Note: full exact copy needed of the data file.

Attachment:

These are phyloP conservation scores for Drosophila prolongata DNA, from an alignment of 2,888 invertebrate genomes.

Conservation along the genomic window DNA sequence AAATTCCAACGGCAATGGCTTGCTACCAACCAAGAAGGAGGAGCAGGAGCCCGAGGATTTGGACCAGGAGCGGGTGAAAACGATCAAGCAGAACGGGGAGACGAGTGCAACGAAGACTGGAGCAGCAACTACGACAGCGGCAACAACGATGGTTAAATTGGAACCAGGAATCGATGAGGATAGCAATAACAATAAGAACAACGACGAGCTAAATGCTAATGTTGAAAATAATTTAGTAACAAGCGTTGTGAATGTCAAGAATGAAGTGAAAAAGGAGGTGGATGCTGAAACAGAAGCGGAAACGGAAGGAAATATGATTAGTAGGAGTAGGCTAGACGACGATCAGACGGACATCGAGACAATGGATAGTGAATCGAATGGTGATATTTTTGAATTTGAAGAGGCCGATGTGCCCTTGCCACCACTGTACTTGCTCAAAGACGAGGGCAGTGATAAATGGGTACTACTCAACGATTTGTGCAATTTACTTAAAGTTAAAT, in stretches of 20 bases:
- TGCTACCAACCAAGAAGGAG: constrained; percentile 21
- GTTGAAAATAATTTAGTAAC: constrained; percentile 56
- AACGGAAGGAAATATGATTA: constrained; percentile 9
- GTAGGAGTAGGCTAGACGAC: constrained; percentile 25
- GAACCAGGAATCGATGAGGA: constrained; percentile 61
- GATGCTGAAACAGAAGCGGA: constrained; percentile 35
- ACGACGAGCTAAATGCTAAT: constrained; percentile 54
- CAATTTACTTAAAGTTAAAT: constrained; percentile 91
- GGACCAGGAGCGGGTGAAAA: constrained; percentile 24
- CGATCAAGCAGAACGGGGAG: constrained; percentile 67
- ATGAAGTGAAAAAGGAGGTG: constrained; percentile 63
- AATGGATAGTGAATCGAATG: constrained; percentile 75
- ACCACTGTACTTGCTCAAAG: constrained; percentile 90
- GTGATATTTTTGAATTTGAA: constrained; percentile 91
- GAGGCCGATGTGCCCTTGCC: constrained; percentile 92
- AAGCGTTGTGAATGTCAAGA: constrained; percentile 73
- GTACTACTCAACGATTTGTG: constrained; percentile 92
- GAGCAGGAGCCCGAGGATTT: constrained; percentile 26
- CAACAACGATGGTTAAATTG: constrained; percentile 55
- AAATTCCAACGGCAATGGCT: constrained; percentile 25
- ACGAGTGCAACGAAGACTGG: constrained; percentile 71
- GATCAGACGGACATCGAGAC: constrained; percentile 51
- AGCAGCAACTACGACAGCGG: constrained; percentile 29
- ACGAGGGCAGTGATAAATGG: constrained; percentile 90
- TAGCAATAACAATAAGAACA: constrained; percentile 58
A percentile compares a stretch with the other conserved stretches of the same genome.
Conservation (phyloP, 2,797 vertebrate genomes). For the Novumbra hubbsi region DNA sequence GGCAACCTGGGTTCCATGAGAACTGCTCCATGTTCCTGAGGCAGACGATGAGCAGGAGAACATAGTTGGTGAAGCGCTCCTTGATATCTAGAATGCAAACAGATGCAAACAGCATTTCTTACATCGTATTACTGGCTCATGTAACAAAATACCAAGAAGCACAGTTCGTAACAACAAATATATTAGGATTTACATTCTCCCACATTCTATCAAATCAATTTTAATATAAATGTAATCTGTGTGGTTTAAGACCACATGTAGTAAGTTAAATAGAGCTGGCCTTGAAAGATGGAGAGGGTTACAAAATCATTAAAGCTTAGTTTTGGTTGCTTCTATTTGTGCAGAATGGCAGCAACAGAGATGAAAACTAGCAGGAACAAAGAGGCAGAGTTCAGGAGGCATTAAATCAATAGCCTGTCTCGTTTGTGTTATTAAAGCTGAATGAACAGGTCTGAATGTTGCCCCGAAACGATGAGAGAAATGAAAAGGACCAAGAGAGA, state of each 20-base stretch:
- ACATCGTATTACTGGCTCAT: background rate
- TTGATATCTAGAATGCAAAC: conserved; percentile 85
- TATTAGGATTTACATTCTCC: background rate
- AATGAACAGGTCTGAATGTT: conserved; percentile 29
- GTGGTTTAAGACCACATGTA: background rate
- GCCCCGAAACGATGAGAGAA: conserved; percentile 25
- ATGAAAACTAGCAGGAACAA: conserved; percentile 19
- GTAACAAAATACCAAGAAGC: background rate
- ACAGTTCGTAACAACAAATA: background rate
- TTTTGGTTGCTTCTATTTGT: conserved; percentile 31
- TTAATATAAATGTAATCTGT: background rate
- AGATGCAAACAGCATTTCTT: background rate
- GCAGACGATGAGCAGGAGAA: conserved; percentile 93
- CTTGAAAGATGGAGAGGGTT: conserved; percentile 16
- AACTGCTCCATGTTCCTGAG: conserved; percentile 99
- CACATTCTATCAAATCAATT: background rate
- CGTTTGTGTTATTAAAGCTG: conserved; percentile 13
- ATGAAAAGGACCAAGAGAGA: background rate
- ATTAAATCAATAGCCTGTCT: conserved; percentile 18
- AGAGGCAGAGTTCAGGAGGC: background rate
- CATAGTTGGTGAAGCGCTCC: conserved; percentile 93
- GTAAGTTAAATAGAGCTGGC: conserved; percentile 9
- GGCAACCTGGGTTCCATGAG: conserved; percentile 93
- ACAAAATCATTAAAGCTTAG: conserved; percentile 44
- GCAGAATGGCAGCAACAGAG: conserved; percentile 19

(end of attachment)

These are phyloP conservation scores for Drosophila prolongata DNA, from an alignment of 2,888 invertebrate genomes.

Conservation along the genomic window DNA sequence AAATTCCAACGGCAATGGCTTGCTACCAACCAAGAAGGAGGAGCAGGAGCCCGAGGATTTGGACCAGGAGCGGGTGAAAACGATCAAGCAGAACGGGGAGACGAGTGCAACGAAGACTGGAGCAGCAACTACGACAGCGGCAACAACGATGGTTAAATTGGAACCAGGAATCGATGAGGATAGCAATAACAATAAGAACAACGACGAGCTAAATGCTAATGTTGAAAATAATTTAGTAACAAGCGTTGTGAATGTCAAGAATGAAGTGAAAAAGGAGGTGGATGCTGAAACAGAAGCGGAAACGGAAGGAAATATGATTAGTAGGAGTAGGCTAGACGACGATCAGACGGACATCGAGACAATGGATAGTGAATCGAATGGTGATATTTTTGAATTTGAAGAGGCCGATGTGCCCTTGCCACCACTGTACTTGCTCAAAGACGAGGGCAGTGATAAATGGGTACTACTCAACGATTTGTGCAATTTACTTAAAGTTAAAT, in stretches of 20 bases:
- TGCTACCAACCAAGAAGGAG: constrained; percentile 21
- GTTGAAAATAATTTAGTAAC: constrained; percentile 56
- AACGGAAGGAAATATGATTA: constrained; percentile 9
- GTAGGAGTAGGCTAGACGAC: constrained; percentile 25
- GAACCAGGAATCGATGAGGA: constrained; percentile 61
- GATGCTGAAACAGAAGCGGA: constrained; percentile 35
- ACGACGAGCTAAATGCTAAT: constrained; percentile 54
- CAATTTACTTAAAGTTAAAT: constrained; percentile 91
- GGACCAGGAGCGGGTGAAAA: constrained; percentile 24
- CGATCAAGCAGAACGGGGAG: constrained; percentile 67
- ATGAAGTGAAAAAGGAGGTG: constrained; percentile 63
- AATGGATAGTGAATCGAATG: constrained; percentile 75
- ACCACTGTACTTGCTCAAAG: constrained; percentile 90
- GTGATATTTTTGAATTTGAA: constrained; percentile 91
- GAGGCCGATGTGCCCTTGCC: constrained; percentile 92
- AAGCGTTGTGAATGTCAAGA: constrained; percentile 73
- GTACTACTCAACGATTTGTG: constrained; percentile 92
- GAGCAGGAGCCCGAGGATTT: constrained; percentile 26
- CAACAACGATGGTTAAATTG: constrained; percentile 55
- AAATTCCAACGGCAATGGCT: constrained; percentile 25
- ACGAGTGCAACGAAGACTGG: constrained; percentile 71
- GATCAGACGGACATCGAGAC: constrained; percentile 51
- AGCAGCAACTACGACAGCGG: constrained; percentile 29
- ACGAGGGCAGTGATAAATGG: constrained; percentile 90
- TAGCAATAACAATAAGAACA: constrained; percentile 58
A percentile compares a stretch with the other conserved stretches of the same genome.
Conservation (phyloP, 2,797 vertebrate genomes). For the Novumbra hubbsi region DNA sequence GGCAACCTGGGTTCCATGAGAACTGCTCCATGTTCCTGAGGCAGACGATGAGCAGGAGAACATAGTTGGTGAAGCGCTCCTTGATATCTAGAATGCAAACAGATGCAAACAGCATTTCTTACATCGTATTACTGGCTCATGTAACAAAATACCAAGAAGCACAGTTCGTAACAACAAATATATTAGGATTTACATTCTCCCACATTCTATCAAATCAATTTTAATATAAATGTAATCTGTGTGGTTTAAGACCACATGTAGTAAGTTAAATAGAGCTGGCCTTGAAAGATGGAGAGGGTTACAAAATCATTAAAGCTTAGTTTTGGTTGCTTCTATTTGTGCAGAATGGCAGCAACAGAGATGAAAACTAGCAGGAACAAAGAGGCAGAGTTCAGGAGGCATTAAATCAATAGCCTGTCTCGTTTGTGTTATTAAAGCTGAATGAACAGGTCTGAATGTTGCCCCGAAACGATGAGAGAAATGAAAAGGACCAAGAGAGA, state of each 20-base stretch:
- ACATCGTATTACTGGCTCAT: background rate
- TTGATATCTAGAATGCAAAC: conserved; percentile 85
- TATTAGGATTTACATTCTCC: background rate
- AATGAACAGGTCTGAATGTT: conserved; percentile 29
- GTGGTTTAAGACCACATGTA: background rate
- GCCCCGAAACGATGAGAGAA: conserved; percentile 25
- ATGAAAACTAGCAGGAACAA: conserved; percentile 19
- GTAACAAAATACCAAGAAGC: background rate
- ACAGTTCGTAACAACAAATA: background rate
- TTTTGGTTGCTTCTATTTGT: conserved; percentile 31
- TTAATATAAATGTAATCTGT: background rate
- AGATGCAAACAGCATTTCTT: background rate
- GCAGACGATGAGCAGGAGAA: conserved; percentile 93
- CTTGAAAGATGGAGAGGGTT: conserved; percentile 16
- AACTGCTCCATGTTCCTGAG: conserved; percentile 99
- CACATTCTATCAAATCAATT: background rate
- CGTTTGTGTTATTAAAGCTG: conserved; percentile 13
- ATGAAAAGGACCAAGAGAGA: background rate
- ATTAAATCAATAGCCTGTCT: conserved; percentile 18
- AGAGGCAGAGTTCAGGAGGC: background rate
- CATAGTTGGTGAAGCGCTCC: conserved; percentile 93
- GTAAGTTAAATAGAGCTGGC: conserved; percentile 9
- GGCAACCTGGGTTCCATGAG: conserved; percentile 93
- ACAAAATCATTAAAGCTTAG: conserved; percentile 44
- GCAGAATGGCAGCAACAGAG: conserved; percentile 19